Just a quick post tonight. I found this interesting article on Mythic Scribes about how The Elder Scrolls V: Skyrim fares as a fantasy story, if we judged it by the standards of a novel. All in all, it’s a thought-provoking piece on the different expectations and methods of various mediums for telling stories. I especially was intrigued by how the author points out some missed opportunities in Skyrim’s worldbuilding, if that was possible. Check it out for yourself.
Just about everyone loves a good book. Writers love them, of course, or else they wouldn’t be dedicating so much time, blood, and sweat to creating them. Readers love them because of the chance to find escape, or romance, or comfort, or bravery, or beauty. Whether you love stacks of dusty tomes or the efficiency of a Kindle, royal biographies or serial mysteries, books that are like hundred meter dashes or like long winding trails through a primeval forest, books and the stories they tell are so beloved because there are so many ways they can appeal to us.
We all recognize the import of a great story, even if we can’t quite understand why something so intangible could be so vital. Even if we don’t read them or understand them, stories as varied as Beowulf or The Grapes of Wrath, from The War of the Worlds to Pride and Prejudice, carry something that we sense humans want to create, and need to create.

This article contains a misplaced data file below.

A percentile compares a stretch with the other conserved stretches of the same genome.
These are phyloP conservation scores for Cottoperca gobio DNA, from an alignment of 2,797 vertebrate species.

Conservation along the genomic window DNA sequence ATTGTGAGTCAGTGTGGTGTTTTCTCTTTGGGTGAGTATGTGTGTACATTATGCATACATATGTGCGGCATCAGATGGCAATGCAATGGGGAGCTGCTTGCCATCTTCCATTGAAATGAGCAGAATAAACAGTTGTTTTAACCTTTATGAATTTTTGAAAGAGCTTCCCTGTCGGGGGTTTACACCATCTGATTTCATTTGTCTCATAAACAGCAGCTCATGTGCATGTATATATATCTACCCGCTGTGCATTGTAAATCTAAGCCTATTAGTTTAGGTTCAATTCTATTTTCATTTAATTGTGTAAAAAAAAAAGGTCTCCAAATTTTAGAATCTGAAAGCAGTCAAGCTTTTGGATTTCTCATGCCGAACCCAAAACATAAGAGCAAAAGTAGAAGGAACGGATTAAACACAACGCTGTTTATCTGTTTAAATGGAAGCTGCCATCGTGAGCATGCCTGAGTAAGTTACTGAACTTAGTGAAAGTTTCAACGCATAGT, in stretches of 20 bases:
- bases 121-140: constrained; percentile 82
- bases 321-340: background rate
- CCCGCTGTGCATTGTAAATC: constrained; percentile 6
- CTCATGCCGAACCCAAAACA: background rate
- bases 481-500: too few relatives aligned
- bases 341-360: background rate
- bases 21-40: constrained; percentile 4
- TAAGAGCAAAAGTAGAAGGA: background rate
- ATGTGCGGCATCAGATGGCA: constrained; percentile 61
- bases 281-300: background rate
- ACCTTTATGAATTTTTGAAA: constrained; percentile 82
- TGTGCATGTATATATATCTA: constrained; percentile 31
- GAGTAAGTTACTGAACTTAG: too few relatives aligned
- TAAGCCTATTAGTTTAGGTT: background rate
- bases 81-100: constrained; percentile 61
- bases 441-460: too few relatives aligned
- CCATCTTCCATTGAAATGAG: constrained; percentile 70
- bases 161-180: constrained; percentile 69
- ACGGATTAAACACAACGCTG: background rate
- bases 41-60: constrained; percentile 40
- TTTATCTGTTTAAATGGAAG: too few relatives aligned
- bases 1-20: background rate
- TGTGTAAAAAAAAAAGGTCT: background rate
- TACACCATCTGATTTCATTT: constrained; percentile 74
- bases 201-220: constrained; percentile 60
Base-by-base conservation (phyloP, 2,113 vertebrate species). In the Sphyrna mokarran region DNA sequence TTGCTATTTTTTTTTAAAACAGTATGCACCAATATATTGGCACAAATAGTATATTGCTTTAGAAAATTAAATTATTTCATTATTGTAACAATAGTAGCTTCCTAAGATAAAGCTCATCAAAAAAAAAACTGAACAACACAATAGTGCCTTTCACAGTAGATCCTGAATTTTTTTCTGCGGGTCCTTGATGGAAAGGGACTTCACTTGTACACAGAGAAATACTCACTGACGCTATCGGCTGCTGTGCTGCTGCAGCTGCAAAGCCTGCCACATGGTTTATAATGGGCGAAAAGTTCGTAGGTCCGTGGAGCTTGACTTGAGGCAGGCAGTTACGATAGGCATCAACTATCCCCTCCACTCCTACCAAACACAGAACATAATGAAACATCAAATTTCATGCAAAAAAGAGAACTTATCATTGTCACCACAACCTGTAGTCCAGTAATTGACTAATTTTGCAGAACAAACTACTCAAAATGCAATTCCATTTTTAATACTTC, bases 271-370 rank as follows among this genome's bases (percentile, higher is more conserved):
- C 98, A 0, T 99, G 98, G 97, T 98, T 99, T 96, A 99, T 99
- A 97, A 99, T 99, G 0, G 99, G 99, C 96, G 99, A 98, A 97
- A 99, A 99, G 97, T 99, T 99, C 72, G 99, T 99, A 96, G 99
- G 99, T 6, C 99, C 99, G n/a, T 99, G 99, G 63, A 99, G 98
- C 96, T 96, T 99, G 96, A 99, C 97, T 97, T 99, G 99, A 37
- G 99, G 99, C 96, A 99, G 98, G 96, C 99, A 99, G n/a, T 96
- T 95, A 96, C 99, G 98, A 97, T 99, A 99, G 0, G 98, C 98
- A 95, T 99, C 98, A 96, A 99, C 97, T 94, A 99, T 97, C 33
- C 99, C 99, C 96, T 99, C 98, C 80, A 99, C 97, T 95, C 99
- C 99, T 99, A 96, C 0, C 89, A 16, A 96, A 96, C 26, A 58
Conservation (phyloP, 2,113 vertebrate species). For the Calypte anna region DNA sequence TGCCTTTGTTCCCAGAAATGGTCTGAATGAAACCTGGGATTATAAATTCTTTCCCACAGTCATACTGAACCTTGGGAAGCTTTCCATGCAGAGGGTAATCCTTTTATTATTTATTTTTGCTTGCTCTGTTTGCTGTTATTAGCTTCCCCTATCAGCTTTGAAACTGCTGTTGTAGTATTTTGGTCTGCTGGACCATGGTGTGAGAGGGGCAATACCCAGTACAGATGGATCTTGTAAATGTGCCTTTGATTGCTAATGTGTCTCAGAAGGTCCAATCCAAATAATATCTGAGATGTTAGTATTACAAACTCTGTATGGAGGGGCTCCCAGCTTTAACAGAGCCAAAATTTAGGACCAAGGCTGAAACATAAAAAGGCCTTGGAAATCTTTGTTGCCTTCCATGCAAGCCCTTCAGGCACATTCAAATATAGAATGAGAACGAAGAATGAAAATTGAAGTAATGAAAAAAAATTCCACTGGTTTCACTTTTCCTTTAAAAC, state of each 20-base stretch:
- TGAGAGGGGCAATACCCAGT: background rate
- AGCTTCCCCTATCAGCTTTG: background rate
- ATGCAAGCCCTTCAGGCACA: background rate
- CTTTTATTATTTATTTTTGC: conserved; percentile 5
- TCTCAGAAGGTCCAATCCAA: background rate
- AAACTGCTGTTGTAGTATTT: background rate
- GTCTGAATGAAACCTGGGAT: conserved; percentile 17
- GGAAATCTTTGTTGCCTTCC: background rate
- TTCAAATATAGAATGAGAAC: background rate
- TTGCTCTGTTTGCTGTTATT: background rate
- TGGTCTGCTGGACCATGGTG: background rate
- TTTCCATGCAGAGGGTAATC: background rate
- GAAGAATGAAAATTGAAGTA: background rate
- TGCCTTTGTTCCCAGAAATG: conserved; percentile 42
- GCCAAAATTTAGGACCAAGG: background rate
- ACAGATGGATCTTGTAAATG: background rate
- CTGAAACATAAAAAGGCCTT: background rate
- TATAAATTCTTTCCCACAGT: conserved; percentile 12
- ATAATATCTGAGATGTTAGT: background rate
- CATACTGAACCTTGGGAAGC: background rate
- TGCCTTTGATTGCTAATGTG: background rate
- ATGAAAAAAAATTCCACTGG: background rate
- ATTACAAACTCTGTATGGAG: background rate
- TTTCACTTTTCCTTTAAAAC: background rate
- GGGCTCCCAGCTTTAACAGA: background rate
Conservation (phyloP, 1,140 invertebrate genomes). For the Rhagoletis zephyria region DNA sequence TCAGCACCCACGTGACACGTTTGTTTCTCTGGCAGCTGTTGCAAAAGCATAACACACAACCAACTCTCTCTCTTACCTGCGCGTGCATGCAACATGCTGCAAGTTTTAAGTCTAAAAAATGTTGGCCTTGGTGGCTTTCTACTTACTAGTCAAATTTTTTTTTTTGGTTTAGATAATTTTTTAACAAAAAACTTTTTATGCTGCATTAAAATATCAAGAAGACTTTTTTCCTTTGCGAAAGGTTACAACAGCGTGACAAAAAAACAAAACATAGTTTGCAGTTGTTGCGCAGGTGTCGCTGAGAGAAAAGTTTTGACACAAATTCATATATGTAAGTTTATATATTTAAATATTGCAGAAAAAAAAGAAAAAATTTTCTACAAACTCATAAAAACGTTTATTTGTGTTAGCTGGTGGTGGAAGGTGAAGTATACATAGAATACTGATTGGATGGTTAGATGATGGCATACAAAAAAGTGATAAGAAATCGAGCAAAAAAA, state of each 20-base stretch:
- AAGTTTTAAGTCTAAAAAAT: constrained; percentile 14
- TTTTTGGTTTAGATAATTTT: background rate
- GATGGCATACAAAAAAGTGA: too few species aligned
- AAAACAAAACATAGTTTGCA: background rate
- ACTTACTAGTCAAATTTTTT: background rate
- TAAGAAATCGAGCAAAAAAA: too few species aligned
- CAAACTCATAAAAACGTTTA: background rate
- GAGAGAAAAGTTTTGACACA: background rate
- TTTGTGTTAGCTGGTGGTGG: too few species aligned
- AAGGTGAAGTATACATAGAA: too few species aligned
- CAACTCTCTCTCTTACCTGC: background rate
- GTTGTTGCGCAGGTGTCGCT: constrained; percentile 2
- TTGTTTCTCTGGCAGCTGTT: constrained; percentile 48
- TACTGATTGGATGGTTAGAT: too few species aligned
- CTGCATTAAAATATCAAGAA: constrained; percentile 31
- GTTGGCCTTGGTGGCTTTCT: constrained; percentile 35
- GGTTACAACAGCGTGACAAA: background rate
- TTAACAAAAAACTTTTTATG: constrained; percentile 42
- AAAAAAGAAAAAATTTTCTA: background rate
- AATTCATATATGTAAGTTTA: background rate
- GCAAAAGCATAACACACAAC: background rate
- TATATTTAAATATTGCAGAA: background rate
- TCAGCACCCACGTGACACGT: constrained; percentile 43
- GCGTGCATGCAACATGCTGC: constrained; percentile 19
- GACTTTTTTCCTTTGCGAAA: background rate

The stories that will last are labors of love, combined with excellent craft and the sharpest of wit. A storyteller raises his tale like a child, ages it like wine, and sculpts it like art. He will work at that story, his heart straining with its emotions and his mind tinkering with its components, until it becomes a living thing that will shine and sing. Stories can be cranked out quickly, their pages splattered with ideas and interesting angles, but thankfully there are still many authors who will take the time to give their work a soul.
And the strangest quality of a soul is its immortality. Orson Scott Card has said that the greatest books stand the test of time. I am quite certain that every author should strive to place such books into their readers’ hands, books that will not only be enjoyed but cherished. The world still needs imagination and passion in its stories. That need has never lessened with time, even though it can be ignored or pushed to the sidelines once in a while.
To every writer and reader who reads this: I pray for the very best for you tonight. May your stories be timeless, may your minds and hearts always be ready to create, and may you never lose touch with the power of books and storytelling.